Cultural Psychology: Qualitative Approaches

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As a research model, cultural-psychologist are more inclined to embrace qualitative methodologies. In contrast, cross-cultural studies emphasize positivistic value approaches. However, as a developing discipline, cultural psychology parades unsolidified characteristics and boundaries. The newness of the field presents certain challenges among researchers when attempting to clearly define the concepts, principles and practices within the field of study. As such, the theoretical approaches employed by cultural psychologist are abundant, and so too are the corresponding methodologies used to conduct research. According to Ratner (2008), “…cultural psychology consists of diverse theoretical perspective which utilize qualitative methods differently” …show more content…
In an effort to assess the vastness and provide a meaningful description of theories and qualitative the methodologies in use by cultural psychologist, Ratner (2008) illustrates an operational typology, where micro and macro level theories are discussed in conjunction with formal and informal processes. Ratner (2008), exclaims, that “[t]he two dimensions’ touch on related important issues such as realism, subjectivism, relativism, constructivism, reductionism, emergence, atomism, holism, and objectivity” (p. 260). The dimensions identified in the typology, not only have wide-reaching implications for cultural psychology, they also hold considerable sway across the social sciences and anthropology alike. The micro and macro levels of the cultures under consideration and the formality and informality of the qualitative methodology facilitate a substantial portion of research in the discipline of cultural …show more content…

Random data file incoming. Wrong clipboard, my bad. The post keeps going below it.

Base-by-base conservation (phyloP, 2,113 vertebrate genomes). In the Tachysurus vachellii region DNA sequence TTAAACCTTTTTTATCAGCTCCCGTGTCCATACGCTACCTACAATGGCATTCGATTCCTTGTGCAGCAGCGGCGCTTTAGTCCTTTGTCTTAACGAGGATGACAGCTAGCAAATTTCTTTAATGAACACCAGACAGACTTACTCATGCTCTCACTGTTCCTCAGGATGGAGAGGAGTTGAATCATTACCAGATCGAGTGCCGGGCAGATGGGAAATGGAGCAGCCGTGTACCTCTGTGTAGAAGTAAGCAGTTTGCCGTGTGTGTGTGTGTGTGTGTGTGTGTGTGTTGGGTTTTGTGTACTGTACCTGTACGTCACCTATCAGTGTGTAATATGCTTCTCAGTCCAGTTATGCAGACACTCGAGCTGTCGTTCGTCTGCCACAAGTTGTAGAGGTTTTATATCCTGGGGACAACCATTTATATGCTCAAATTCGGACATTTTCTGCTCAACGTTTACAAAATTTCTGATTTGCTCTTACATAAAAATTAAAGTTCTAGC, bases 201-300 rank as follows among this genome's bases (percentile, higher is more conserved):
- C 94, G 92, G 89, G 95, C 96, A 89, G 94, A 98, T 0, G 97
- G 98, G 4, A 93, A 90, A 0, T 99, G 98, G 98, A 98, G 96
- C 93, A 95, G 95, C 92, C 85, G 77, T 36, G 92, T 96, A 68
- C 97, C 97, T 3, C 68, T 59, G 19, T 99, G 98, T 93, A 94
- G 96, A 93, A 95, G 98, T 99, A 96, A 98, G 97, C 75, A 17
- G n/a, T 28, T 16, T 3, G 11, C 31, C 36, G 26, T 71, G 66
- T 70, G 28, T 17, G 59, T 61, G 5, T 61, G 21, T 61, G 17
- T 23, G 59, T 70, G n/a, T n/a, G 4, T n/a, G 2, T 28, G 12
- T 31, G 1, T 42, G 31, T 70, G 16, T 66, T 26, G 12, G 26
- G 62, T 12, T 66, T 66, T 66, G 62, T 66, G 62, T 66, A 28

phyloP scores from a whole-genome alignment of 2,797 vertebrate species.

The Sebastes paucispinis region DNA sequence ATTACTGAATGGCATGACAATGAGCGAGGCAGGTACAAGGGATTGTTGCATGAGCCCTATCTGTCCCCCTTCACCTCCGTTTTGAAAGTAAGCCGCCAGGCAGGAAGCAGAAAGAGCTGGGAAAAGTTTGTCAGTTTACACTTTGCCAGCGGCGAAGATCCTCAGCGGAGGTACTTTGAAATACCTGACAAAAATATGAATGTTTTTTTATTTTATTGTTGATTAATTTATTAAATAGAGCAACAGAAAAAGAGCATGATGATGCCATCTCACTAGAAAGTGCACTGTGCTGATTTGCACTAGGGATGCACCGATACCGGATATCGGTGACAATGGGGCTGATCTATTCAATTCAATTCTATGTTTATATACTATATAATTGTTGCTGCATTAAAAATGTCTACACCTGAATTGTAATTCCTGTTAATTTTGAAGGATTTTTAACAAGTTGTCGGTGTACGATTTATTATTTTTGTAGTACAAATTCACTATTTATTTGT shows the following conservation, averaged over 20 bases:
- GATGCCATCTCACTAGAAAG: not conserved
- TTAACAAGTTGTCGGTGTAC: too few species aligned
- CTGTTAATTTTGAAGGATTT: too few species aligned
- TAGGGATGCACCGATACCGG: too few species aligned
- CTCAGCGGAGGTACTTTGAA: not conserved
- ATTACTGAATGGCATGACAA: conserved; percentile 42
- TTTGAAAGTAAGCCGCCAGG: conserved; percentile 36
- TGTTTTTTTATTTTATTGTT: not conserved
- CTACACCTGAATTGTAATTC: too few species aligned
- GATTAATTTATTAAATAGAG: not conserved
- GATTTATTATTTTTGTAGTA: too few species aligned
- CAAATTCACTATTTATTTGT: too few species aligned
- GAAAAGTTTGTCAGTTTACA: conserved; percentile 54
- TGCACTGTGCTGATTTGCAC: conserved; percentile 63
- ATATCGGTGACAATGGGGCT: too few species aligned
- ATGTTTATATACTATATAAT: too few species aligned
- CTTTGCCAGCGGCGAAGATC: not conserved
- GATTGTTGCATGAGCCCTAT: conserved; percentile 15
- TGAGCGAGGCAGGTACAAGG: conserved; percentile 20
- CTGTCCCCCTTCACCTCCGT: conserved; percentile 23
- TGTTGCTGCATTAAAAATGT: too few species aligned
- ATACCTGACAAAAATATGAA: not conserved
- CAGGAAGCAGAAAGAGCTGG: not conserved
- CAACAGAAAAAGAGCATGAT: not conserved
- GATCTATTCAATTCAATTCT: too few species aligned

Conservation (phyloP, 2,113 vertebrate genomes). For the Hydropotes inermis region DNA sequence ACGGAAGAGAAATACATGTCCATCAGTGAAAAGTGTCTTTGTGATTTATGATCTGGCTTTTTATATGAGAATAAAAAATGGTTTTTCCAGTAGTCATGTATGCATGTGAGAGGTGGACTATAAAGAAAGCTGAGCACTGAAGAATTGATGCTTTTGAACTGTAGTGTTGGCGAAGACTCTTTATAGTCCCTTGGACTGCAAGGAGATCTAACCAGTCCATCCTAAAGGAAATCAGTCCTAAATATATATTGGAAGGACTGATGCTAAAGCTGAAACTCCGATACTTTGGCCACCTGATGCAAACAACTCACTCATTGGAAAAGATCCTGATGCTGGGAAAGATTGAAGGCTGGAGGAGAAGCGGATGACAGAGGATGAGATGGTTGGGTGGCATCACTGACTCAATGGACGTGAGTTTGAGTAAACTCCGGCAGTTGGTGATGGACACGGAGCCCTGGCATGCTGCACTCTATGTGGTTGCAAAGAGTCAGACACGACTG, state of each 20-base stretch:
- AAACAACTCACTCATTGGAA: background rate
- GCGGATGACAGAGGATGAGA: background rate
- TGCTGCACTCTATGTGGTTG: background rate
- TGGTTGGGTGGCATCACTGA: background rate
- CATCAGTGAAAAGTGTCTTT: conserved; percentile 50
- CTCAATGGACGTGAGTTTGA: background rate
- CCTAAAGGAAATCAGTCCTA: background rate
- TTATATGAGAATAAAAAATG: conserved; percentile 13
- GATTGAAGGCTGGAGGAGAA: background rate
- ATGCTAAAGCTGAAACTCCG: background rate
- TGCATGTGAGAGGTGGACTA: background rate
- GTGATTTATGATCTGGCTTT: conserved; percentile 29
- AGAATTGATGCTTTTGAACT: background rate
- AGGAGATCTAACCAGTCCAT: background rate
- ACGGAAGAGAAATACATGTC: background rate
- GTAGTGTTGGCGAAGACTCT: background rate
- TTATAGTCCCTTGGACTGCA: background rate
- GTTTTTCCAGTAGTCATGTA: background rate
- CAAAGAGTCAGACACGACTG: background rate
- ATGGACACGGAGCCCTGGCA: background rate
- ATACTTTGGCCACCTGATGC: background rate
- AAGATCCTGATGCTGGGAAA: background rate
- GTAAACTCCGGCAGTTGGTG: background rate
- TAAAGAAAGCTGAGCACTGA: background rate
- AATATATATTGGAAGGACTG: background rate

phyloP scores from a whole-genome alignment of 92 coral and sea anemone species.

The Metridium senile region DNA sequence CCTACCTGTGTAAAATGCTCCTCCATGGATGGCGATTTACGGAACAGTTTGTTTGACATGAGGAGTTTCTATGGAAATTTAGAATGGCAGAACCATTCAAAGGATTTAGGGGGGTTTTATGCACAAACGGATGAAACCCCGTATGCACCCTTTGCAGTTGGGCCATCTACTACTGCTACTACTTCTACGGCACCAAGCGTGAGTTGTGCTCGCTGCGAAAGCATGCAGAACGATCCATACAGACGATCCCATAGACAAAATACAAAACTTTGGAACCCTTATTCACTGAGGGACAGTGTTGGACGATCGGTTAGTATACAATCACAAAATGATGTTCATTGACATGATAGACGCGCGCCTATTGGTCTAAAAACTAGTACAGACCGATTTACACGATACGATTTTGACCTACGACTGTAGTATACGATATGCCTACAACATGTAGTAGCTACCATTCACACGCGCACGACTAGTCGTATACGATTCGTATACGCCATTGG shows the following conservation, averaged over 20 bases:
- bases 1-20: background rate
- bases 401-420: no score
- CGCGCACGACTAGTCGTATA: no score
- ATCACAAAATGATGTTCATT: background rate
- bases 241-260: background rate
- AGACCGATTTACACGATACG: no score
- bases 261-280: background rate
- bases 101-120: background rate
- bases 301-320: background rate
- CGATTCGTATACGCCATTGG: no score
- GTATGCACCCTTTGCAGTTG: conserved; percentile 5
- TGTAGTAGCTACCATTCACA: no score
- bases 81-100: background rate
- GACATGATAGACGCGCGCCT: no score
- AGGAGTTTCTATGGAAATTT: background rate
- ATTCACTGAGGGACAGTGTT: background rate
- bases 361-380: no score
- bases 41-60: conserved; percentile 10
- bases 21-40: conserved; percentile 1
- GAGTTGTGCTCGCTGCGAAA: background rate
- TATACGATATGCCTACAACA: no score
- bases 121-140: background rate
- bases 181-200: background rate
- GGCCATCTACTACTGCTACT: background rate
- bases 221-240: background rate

266). As depicted by the four quadrants of Ratner’s (2008), typology, some macro-psychologists use formal methods (Quadrant I), whereas other macro oriented theorists employ informal methodologies (Quadrant III). Conversely, a number of micro-cultural psychologist choose to implement formal practices (Quadrant II), while other choose more informal qualitative approaches (Quadrant IV). Formal mythologies are rigorous procedures that use systematic processes to research, collect data, and perform statistical analysis. Formal methodology is based on the assumption that the tangible components of cultural psychology are exceedingly complex, to the degree that people who are themselves participants are unable to decipher the intricacies of the psychological phenomena. In contrast, informal methodologies are often described as impressionist procedures structured to describe and interpret the construct of cultural-psychology. Informal processes are based on several ontological and epistemological suppositions. One such assumption, proposes that cultural-psychology is transparent, and may be observed and qualified through enacted and observable behaviors and statements (pp.

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